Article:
Lots of recently fledged birds around these days, like this cute ensemble of daddy house finch (accessorized in red) and two young with a bit of baby fluff-down still erupting from their heads, seen along Lake Union at the Montlake Community Center. The middle finch features a hint of yellow coloration under its chin, indicating that it is probably male, and that it will one day sport colorful head- and shoulder-gear like dad. Male house finches can vary in coloration anywhere between the red-orange-yellow spectrum, though red is most common.
A half-mile away at the Montlake Fill, insistent chirping led me to a little family of song sparrows creeping around in the grass. It looks as if there is at least a week's age gap between these two siblings:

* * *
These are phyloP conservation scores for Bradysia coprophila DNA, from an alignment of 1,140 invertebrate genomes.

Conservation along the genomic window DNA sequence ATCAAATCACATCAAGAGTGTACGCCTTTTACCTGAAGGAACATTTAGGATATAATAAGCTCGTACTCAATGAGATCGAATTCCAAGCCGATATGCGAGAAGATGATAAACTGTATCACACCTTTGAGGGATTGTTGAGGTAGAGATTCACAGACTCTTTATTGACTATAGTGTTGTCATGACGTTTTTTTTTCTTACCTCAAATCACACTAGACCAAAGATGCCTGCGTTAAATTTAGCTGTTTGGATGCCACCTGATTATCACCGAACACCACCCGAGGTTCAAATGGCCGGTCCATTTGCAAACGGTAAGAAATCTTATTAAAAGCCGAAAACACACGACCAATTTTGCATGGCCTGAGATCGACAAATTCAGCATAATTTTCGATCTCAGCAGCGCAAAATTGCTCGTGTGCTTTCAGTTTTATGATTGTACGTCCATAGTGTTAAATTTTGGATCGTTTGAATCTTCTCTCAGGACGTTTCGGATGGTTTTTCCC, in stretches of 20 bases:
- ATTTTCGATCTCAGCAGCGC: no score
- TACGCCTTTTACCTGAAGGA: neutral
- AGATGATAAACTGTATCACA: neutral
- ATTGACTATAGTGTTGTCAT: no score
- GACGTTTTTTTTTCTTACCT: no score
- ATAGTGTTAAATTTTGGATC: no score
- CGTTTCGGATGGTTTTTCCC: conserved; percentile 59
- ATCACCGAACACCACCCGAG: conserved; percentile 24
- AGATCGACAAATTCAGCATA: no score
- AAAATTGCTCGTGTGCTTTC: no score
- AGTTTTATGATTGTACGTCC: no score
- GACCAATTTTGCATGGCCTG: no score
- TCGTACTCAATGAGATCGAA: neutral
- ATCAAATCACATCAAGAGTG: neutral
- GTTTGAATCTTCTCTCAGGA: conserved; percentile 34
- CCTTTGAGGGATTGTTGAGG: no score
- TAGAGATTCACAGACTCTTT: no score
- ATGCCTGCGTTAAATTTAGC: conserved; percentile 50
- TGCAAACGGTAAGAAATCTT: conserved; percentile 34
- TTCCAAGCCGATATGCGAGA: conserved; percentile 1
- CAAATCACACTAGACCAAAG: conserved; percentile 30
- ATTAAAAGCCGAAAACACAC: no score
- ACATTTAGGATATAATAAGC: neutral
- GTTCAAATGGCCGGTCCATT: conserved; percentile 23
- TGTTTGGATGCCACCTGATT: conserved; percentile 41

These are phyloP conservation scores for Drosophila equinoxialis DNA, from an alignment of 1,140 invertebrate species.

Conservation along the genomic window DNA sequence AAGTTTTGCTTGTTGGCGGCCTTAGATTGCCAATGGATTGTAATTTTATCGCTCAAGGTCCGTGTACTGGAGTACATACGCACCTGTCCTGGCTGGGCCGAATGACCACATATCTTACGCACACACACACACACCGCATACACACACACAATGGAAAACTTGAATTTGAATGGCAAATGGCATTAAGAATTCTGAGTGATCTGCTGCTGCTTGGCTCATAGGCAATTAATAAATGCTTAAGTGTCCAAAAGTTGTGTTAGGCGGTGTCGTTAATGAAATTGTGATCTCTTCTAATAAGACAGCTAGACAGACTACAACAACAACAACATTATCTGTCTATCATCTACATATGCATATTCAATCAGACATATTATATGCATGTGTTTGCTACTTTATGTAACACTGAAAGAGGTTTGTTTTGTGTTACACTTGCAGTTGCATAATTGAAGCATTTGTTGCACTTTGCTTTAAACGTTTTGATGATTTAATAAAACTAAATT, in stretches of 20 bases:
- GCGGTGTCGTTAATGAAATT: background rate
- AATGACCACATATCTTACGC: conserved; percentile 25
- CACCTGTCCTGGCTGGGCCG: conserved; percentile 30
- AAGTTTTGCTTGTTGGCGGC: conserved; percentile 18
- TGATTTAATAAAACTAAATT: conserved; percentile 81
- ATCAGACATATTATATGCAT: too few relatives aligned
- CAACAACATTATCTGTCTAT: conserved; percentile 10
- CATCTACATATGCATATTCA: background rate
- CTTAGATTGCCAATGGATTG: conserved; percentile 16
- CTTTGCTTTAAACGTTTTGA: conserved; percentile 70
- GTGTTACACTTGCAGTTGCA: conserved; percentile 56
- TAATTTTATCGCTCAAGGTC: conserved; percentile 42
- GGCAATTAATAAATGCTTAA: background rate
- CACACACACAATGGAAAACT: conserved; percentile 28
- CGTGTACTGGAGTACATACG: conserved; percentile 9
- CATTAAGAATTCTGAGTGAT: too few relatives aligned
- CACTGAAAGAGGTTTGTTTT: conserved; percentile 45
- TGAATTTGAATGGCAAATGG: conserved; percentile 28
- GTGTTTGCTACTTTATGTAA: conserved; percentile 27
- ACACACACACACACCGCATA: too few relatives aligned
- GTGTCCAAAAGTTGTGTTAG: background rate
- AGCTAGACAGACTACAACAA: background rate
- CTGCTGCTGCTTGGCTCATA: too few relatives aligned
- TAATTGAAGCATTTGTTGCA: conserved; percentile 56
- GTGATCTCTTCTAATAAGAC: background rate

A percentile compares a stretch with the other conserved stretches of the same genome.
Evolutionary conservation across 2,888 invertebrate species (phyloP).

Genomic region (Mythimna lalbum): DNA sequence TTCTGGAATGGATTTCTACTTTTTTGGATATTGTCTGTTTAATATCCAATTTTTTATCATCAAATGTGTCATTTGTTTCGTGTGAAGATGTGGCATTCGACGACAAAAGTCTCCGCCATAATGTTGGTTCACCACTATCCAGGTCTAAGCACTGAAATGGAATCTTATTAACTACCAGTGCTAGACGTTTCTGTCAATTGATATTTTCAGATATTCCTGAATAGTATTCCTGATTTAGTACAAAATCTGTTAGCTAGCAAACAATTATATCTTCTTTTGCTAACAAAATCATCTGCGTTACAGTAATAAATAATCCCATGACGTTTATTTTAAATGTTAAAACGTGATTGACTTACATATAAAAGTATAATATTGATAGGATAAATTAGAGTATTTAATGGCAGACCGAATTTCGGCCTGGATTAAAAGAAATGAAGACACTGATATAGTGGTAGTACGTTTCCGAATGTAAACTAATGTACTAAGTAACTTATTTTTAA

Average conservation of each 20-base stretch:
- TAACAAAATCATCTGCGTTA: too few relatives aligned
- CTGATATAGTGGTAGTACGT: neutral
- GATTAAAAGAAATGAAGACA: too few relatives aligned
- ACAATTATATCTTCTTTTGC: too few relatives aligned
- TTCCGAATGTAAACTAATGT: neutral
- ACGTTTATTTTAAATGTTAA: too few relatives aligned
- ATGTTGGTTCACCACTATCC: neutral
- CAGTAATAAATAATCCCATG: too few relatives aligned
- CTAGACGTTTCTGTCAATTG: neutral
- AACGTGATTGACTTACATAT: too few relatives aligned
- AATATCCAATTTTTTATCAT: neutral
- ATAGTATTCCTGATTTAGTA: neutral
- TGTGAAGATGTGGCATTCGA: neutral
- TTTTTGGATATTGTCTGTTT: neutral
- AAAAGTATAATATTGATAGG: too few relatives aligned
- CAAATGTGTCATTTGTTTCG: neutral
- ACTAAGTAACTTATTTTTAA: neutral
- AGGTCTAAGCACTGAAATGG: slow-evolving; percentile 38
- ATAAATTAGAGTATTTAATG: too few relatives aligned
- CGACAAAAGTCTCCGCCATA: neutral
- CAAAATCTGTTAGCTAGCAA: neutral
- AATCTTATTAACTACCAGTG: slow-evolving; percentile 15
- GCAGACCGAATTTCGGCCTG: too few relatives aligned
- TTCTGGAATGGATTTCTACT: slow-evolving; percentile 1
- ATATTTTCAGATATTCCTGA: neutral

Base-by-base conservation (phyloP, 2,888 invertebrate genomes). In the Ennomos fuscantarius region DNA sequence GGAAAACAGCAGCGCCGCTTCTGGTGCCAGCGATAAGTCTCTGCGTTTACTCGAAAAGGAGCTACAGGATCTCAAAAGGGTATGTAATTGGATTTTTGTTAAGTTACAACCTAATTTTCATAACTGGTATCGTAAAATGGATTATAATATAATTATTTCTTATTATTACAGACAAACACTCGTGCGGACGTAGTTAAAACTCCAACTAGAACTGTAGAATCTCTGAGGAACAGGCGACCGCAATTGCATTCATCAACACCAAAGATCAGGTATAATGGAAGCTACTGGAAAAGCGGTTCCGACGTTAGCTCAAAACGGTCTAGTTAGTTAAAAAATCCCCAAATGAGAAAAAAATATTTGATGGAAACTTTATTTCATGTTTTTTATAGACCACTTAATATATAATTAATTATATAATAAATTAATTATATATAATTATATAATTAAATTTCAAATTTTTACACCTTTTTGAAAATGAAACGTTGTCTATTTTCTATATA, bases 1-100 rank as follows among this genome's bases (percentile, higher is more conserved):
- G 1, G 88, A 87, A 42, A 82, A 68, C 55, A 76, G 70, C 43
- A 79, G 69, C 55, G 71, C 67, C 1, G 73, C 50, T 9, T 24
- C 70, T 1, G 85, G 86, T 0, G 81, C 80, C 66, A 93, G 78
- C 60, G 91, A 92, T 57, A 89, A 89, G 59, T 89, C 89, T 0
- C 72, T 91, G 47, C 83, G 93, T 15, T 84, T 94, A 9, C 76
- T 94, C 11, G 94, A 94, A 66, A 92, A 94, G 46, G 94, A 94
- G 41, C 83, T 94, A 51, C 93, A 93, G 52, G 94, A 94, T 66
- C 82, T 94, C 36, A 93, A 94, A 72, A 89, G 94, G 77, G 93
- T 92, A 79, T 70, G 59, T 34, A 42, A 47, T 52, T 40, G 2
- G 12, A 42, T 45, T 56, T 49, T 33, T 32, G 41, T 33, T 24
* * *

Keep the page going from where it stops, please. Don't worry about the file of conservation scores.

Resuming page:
The one on the left exhibits many signs of its relative youth: it is smaller, has more yellow flesh around its beak and lacks the more precise feather coloration of the one on the right. The female parent can lay a clutch of eggs over a period of many days (during which time she may mate with more than one male, creating a nestful of half-siblings), which leads to this apparent discrepancy in maturation.
The telltale fluff of youth (seen as white patches interrupting their otherwise sleek blue-black upper bodies) is also visible in this group of sunbathing barn swallows:
The final feather exhibit is the juvenile male red-winged blackbird whose nascent flame red-yellow epaulettes are foreshadowed by a patch of orange at the shoulder: